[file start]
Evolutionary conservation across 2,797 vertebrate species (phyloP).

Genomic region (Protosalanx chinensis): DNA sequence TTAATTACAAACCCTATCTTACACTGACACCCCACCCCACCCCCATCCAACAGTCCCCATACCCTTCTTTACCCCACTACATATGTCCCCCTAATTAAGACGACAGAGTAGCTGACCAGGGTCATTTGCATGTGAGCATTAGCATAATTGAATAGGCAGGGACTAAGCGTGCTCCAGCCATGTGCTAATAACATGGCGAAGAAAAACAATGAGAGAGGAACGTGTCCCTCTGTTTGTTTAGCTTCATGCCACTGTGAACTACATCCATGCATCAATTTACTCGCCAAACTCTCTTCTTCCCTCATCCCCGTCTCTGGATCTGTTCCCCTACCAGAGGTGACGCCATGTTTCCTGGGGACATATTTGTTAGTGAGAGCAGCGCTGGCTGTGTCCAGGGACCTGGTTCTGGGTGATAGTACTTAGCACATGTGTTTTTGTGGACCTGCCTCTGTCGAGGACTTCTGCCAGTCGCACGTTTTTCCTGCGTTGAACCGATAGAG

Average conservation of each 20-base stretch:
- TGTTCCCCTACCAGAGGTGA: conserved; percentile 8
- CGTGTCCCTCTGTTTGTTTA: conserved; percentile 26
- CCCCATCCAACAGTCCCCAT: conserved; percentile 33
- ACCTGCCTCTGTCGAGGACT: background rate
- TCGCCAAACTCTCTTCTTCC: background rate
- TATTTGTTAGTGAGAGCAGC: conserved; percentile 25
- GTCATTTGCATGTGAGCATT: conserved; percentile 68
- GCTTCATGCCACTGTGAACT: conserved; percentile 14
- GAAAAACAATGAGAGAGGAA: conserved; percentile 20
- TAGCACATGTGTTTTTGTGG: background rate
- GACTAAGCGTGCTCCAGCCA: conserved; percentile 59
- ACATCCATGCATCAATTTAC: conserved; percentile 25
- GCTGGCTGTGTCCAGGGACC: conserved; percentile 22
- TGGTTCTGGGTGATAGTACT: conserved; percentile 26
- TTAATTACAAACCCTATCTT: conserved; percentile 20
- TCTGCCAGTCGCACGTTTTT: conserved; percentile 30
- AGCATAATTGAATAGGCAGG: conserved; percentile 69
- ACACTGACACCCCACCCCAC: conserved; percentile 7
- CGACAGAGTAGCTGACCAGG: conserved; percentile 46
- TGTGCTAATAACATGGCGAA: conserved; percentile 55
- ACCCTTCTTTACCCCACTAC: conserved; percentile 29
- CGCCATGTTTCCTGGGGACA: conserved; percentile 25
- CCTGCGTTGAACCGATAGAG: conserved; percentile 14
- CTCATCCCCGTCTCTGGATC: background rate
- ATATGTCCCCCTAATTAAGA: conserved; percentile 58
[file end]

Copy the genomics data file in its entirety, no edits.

Evolutionary conservation across 2,797 vertebrate species (phyloP).

Genomic region (Protosalanx chinensis): DNA sequence TTAATTACAAACCCTATCTTACACTGACACCCCACCCCACCCCCATCCAACAGTCCCCATACCCTTCTTTACCCCACTACATATGTCCCCCTAATTAAGACGACAGAGTAGCTGACCAGGGTCATTTGCATGTGAGCATTAGCATAATTGAATAGGCAGGGACTAAGCGTGCTCCAGCCATGTGCTAATAACATGGCGAAGAAAAACAATGAGAGAGGAACGTGTCCCTCTGTTTGTTTAGCTTCATGCCACTGTGAACTACATCCATGCATCAATTTACTCGCCAAACTCTCTTCTTCCCTCATCCCCGTCTCTGGATCTGTTCCCCTACCAGAGGTGACGCCATGTTTCCTGGGGACATATTTGTTAGTGAGAGCAGCGCTGGCTGTGTCCAGGGACCTGGTTCTGGGTGATAGTACTTAGCACATGTGTTTTTGTGGACCTGCCTCTGTCGAGGACTTCTGCCAGTCGCACGTTTTTCCTGCGTTGAACCGATAGAG

Average conservation of each 20-base stretch:
- TGTTCCCCTACCAGAGGTGA: conserved; percentile 8
- CGTGTCCCTCTGTTTGTTTA: conserved; percentile 26
- CCCCATCCAACAGTCCCCAT: conserved; percentile 33
- ACCTGCCTCTGTCGAGGACT: background rate
- TCGCCAAACTCTCTTCTTCC: background rate
- TATTTGTTAGTGAGAGCAGC: conserved; percentile 25
- GTCATTTGCATGTGAGCATT: conserved; percentile 68
- GCTTCATGCCACTGTGAACT: conserved; percentile 14
- GAAAAACAATGAGAGAGGAA: conserved; percentile 20
- TAGCACATGTGTTTTTGTGG: background rate
- GACTAAGCGTGCTCCAGCCA: conserved; percentile 59
- ACATCCATGCATCAATTTAC: conserved; percentile 25
- GCTGGCTGTGTCCAGGGACC: conserved; percentile 22
- TGGTTCTGGGTGATAGTACT: conserved; percentile 26
- TTAATTACAAACCCTATCTT: conserved; percentile 20
- TCTGCCAGTCGCACGTTTTT: conserved; percentile 30
- AGCATAATTGAATAGGCAGG: conserved; percentile 69
- ACACTGACACCCCACCCCAC: conserved; percentile 7
- CGACAGAGTAGCTGACCAGG: conserved; percentile 46
- TGTGCTAATAACATGGCGAA: conserved; percentile 55
- ACCCTTCTTTACCCCACTAC: conserved; percentile 29
- CGCCATGTTTCCTGGGGACA: conserved; percentile 25
- CCTGCGTTGAACCGATAGAG: conserved; percentile 14
- CTCATCCCCGTCTCTGGATC: background rate
- ATATGTCCCCCTAATTAAGA: conserved; percentile 58